Whether you watch Mad Men or not, the Emmy-winning show is a fascinating time capsule of life half a century ago. If you're not familiar the series, which is now in its fourth season, it revolves around the inner workings of a Madison Avenue advertising agency in the 1960s and the people who work there.
The majority of today's workers wouldn't recognize the world of Sterling Cooper (which changed to Sterling Cooper Draper Pryce in the current season). Thanks to the Lucky Strike account, there is a supply closet filled with cartons of the famous cigarettes, and employees smoke them – at their desks, in the hallways and even in the elevators. Executives have liquor cabinets in their offices, cocktails are served during meetings and the three-martini lunch is the norm. And Casual Friday? No such thing.
In the 50 years since, many things about the workplace have changed dramatically. Today's workplace is a healthier, more sober one. Employers offer on-site fitness centers and wellness benefits, smoking laws are sweeping the nation, and caffeine is the crutch of choice. Dress codes that outline rules for jeans, flip-flops and visible tattoos are fairly typical.
For better or worse, let's take a look at the three biggest differences between the Mad Men workplace and ours.
According to the Bureau of Labor Statistics, the average U.S. worker took home $740 a week ($38, 480 a year) in the second quarter of 2010. Let's look at what the team at Sterling Cooper took in during its first three seasons:
- Don Draper, Mad Men's central character and the head of creative at Sterling Cooper, demands and receives $45,000 a year, after turning down a then-generous salary offer of $35,000.
- Peggy Olson earned $35 a week as Don's secretary. After getting her second assignment writing copy, she receives a $5 a week raise.
- Peter Campbell, a junior account executive, makes $75 a week, or $3,500 a year.
- Harry Crane was making $200 a week when he discovers that account executive Ken Cosgrove makes $100 more than him. As a result, Harry asks for and receives a promotion to head of (and only member of) the television department. While he asks for $310 a week (obviously so he can earn more than Ken), he ends up with $225.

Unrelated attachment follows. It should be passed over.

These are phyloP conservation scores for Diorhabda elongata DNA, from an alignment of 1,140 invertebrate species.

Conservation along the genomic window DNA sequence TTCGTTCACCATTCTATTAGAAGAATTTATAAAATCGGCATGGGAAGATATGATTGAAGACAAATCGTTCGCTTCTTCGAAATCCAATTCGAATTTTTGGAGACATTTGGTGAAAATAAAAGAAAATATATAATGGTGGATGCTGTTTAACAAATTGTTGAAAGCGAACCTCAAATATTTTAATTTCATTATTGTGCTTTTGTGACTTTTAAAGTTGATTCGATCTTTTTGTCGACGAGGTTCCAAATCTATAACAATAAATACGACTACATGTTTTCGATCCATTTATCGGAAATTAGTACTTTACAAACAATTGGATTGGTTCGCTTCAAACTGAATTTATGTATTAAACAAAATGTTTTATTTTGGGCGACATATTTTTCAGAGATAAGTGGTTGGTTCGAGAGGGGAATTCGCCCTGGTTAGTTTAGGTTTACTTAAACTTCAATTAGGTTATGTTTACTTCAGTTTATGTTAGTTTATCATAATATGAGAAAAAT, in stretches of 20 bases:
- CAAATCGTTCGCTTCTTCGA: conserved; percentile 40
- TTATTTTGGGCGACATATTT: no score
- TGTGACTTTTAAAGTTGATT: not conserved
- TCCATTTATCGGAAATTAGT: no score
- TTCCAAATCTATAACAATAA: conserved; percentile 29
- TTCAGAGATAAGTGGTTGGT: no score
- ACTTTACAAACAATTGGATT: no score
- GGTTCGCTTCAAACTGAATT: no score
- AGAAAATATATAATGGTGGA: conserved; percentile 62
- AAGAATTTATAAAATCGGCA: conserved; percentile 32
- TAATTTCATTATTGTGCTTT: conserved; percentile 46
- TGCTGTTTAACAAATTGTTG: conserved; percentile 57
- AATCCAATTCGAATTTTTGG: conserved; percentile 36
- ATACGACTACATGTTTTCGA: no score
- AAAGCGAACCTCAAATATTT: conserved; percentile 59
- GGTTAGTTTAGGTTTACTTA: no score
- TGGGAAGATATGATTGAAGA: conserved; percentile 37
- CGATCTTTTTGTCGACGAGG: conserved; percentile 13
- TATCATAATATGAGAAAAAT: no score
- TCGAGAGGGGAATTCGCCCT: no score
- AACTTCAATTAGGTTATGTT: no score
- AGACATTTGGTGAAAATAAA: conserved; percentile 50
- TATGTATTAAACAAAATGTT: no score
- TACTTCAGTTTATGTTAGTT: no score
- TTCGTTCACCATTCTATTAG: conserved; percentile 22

2. Attitudes Toward Feminism
In the 1960's there was still a division between what was considered a "man's job" and a "woman's job." At Sterling Cooper, it's just that black and white: women are secretaries and men are the executives. While helping out Harry, office manager Joan Harris shows a knack for reviewing television scripts but is never considered for the full-time job. After all, she's a secretary, right?
Peggy is the one woman who actually breaks out of the secretarial pool when she is promoted to copywriter, yet she struggles to be seen as an equal ... or get paid as one. Consider the following exchange between Peggy and Don:
"I'm paid very little. My secretary doesn't respect me because I make $71 more a week than she does."
"Maybe we need to get you a cheaper secretary."
"Paul Kinsey does the same work as I do and not as well sometimes. And I don't know if you read it in the paper but they passed a law where women who do the same job as men will get paid the same thing. Equal pay."
In the end, Peggy didn't get her raise due to budgeting.
Unfortunately, there is still an inequity in pay between sexes. The BLS reports that in the second quarter of 2010, women who usually worked full-time had median weekly earnings of $672, or 83 percent of the $810 median for men.
And what about sexual harassment and political correctness?
The majority of the women who work at Sterling Cooper are secretaries who are subject daily to leering looks, inappropriate touching and off-color remarks. At an office party, for example, Ken Cosgrove tackles a secretary, tugs up her skirt and asks the color of her undergarments. While knocking back a high-ball in his office, Peter Campbell remarks to his secretary, "I love watching you walk." That kind of behavior today would have most workers running for the HR department and have lawsuit written all over it.
50 years ago, television was the emerging technology. Workers relied on typewriters and mimeographs for "hard copies" ... come to think of it, "soft copies" didn't even exist. If you wanted to call someone, it often had to go through a switchboard. Secretaries made your appointments. Communication was done by memo, telephone or face-to-face. If you were out of the office, you were often unreachable.
What a change from the e-leash that most workers are tied to today. Think about the last time your internet went down for a few minutes or the copier got jammed. How would today's worker function in a world without laptops, smartphones and e-mail? Probably not very well ... but they might be less stressed, too.